Netflix’s intensely creepy documentary Voyeur will scare you away from motels forever

Journalist Gay Talese uncovers the nefarious tale of a crafty peeping tom

Voyeur (Netflix, BA)

In 1980, renowned American journalist and author Gay Talese received a letter from a motel-owner by the name of Gerald Foos, offering up a gem of a story.

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Foos wrote that he had purchased the Manor House motel, a 21-room property near Denver, Colorado, to indulge his voyeuristic impulses by spying on his guests from a secret compartment in the roof – and invited Talese to come down and check it out.

Enthusiastically taking him up on his offer, Talese joined him in his perverted viewing platform a few months later, where the two observed a young couple getting intimate – all in the name of journalism. But the story would not break for another 30 years as Foos would not let his name go on record, and Talese would spend decades guarding a secret in which he had become wilfully complicit.

Voyeur (Netflix, BA)
Gerald Foos (left) and Gay Talese (right) in Netflix’s Voyeur

Since Foos’ nefarious activities were laid bare by Talese in an explosive 2016 piece in The New Yorker, and later documented thoroughly in a book called The Voyeur’s Motel, they are touched upon scantly by Netflix’s unsettling new documentary Voyeur, which instead focuses more on the relationship between the two men and the questionable journalistic ethics that kept the story hidden for so many years.

Foos had reached out to Talese precisely because he thought the author would sympathise with his cause – Talese had just released Thy Neighbour’s Wife, a high profile, participatory exploration of the free love subculture in the USA in the 1970s – and he was right.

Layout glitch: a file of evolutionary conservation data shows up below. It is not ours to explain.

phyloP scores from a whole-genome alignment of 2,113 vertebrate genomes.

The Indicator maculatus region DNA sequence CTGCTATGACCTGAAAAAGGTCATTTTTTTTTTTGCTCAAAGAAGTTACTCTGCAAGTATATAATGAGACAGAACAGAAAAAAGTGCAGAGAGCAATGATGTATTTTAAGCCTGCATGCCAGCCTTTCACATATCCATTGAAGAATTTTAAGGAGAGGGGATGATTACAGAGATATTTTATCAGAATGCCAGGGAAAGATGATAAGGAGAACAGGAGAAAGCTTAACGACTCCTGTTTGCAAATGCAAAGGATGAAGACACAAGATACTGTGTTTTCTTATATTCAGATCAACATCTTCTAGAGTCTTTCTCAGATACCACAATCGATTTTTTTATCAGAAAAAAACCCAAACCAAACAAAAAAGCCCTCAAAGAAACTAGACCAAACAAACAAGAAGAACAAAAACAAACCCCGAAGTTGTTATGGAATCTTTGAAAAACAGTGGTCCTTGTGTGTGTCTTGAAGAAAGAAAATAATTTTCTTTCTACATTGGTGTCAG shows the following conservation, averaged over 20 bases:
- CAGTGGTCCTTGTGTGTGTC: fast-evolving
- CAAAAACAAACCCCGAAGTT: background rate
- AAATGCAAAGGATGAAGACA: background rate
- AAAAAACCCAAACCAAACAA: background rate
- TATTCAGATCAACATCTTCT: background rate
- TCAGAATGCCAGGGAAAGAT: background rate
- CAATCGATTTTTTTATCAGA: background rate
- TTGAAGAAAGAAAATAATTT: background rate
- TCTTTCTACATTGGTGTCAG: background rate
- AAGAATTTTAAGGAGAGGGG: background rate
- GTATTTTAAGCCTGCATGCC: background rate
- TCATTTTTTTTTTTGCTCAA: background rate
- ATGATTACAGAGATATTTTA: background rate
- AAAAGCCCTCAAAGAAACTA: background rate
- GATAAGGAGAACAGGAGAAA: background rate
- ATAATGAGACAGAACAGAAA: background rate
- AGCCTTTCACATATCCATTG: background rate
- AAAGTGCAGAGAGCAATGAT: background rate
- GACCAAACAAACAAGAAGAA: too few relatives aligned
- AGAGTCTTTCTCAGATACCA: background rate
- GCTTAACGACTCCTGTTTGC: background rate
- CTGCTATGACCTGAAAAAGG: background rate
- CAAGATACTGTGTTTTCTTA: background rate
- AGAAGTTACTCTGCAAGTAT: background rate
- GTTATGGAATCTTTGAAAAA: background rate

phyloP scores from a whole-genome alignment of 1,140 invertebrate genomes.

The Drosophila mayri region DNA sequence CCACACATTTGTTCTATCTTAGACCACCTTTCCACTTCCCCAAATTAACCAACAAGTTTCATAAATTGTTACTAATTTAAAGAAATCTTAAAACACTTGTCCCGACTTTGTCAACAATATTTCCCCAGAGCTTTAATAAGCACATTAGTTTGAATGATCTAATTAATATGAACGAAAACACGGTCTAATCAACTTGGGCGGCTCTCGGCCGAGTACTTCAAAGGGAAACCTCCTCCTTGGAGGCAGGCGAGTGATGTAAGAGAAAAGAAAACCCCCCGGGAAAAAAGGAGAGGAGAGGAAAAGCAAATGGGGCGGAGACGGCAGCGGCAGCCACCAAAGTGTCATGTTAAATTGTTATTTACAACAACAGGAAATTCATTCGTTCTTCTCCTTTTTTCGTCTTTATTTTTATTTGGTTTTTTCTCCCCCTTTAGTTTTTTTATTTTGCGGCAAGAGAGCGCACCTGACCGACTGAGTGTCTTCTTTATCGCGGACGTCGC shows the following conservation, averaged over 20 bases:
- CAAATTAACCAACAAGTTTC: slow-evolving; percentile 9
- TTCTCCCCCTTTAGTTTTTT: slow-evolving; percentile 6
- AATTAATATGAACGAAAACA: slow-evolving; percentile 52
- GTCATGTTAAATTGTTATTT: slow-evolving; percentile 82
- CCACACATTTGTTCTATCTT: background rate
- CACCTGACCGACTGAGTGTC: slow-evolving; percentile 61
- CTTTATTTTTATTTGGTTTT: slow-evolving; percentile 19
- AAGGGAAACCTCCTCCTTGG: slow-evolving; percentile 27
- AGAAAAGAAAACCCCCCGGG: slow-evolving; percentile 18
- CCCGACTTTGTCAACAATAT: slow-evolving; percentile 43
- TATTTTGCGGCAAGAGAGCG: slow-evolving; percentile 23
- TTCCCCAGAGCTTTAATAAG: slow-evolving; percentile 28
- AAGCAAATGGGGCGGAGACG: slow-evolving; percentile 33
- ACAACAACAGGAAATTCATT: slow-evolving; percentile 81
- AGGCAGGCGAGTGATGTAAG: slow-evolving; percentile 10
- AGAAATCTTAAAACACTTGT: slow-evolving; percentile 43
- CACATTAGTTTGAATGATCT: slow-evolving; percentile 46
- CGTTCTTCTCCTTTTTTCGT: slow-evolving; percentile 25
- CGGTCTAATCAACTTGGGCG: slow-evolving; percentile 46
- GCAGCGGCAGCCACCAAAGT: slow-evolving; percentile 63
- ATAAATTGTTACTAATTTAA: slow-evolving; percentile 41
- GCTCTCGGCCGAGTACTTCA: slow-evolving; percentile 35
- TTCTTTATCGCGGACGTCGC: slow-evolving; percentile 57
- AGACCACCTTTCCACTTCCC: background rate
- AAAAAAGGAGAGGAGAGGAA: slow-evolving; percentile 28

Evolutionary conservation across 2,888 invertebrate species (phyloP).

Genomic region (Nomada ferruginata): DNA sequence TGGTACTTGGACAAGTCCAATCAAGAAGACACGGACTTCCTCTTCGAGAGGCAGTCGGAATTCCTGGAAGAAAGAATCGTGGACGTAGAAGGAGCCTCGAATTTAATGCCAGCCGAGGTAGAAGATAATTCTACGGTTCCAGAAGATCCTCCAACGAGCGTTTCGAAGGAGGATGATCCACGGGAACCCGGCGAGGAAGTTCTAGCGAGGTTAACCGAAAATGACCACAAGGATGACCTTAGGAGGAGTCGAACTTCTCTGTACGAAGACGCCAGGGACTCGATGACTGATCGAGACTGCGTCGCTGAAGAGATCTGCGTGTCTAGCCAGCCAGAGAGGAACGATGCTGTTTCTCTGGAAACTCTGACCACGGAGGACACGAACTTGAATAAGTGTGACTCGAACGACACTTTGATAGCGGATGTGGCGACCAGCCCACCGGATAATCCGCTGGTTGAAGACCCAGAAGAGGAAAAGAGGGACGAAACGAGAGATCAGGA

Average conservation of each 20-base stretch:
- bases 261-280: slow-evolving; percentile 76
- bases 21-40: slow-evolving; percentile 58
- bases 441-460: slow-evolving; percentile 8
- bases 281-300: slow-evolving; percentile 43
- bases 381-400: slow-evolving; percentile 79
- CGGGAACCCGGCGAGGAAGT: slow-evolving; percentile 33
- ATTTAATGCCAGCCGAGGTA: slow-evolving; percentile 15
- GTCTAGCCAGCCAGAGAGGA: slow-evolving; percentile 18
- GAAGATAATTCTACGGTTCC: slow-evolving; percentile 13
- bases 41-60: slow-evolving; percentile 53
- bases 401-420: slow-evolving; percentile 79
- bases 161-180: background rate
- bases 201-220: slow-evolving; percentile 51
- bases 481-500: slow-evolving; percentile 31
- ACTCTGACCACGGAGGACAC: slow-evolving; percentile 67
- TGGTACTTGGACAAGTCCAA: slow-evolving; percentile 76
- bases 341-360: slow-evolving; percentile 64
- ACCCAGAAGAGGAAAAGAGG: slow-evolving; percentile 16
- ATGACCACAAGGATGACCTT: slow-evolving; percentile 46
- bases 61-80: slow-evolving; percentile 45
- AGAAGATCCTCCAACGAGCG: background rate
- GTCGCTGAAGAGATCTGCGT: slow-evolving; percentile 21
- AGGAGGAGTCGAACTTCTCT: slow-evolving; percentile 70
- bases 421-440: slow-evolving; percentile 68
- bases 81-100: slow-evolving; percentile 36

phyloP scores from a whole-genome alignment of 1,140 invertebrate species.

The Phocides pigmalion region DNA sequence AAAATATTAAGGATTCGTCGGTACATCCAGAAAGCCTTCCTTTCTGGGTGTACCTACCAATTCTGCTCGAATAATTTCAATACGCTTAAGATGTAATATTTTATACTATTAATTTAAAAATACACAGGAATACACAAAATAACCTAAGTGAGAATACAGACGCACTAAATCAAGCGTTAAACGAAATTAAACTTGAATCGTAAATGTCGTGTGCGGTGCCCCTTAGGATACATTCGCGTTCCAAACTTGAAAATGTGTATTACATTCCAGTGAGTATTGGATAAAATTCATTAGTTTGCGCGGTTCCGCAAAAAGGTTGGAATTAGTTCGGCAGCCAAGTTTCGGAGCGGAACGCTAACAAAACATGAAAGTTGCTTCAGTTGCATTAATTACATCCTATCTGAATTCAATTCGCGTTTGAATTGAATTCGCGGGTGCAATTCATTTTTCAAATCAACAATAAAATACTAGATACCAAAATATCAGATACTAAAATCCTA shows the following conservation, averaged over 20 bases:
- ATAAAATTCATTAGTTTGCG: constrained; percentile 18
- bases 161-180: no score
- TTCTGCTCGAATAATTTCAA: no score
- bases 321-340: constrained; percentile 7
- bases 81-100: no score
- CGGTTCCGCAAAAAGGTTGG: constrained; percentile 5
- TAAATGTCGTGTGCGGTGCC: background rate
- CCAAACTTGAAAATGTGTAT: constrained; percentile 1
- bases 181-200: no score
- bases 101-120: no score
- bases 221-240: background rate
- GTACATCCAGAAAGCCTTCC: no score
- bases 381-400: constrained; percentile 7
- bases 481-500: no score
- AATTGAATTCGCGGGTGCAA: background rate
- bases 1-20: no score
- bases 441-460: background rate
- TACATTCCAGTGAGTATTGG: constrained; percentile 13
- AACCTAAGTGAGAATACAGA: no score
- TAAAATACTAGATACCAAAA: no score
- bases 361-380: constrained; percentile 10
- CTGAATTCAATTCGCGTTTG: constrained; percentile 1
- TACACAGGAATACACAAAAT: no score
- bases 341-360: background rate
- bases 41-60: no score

Early on in the film the journalist assures a colleague that Foos is “not creepy”, despite possessing hundreds of pages of a diary which describes in great detail how he had watched – and often masturbated to – the residents at the Manor House motel without their permission.

With little left to lose, and an apparent desire to gain notoriety for his deeply disturbing actions, Foos is an open book, allowing filmmakers Myles Kane and Josh Koury staggering access to his life in the weeks leading up to the book’s release. He is at turns proud, creepy and oddly childlike.

The same cannot be said for Talese, who shrinks away from the film as it progresses and his journalistic practices, for which he has been richly awarded in the past , are called into question. A proud, 80-something in the twilight stages of an illustrious career, he often appears unhappy with the line the filmmakers are taking – both with himself and with Foos.

Voyeur (Netflix, BA)

Indeed, Kane and Koury do subtly take him to task for neglecting to report his subject’s crimes to the police, and for at times allowing his judgement to be clouded by a desire to break a truly incredible story.

But as character studies go, Voyeur doesn’t quite do enough to help us to truly understand the author’s actions. He plays only a bit part in the documentary’s crescendo, in the wake of a scandal that threatens to destroy both men’s credibility, and we’re left to piece together how he reconciled his own errors.

All in all, it’s a fascinating watch but those looking to see the story itself being investigated in greater depth are best directed to Talese’s original New Yorker article (although perhaps with a pinch of salt).

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Voyeur is released on Netflix on 1st December.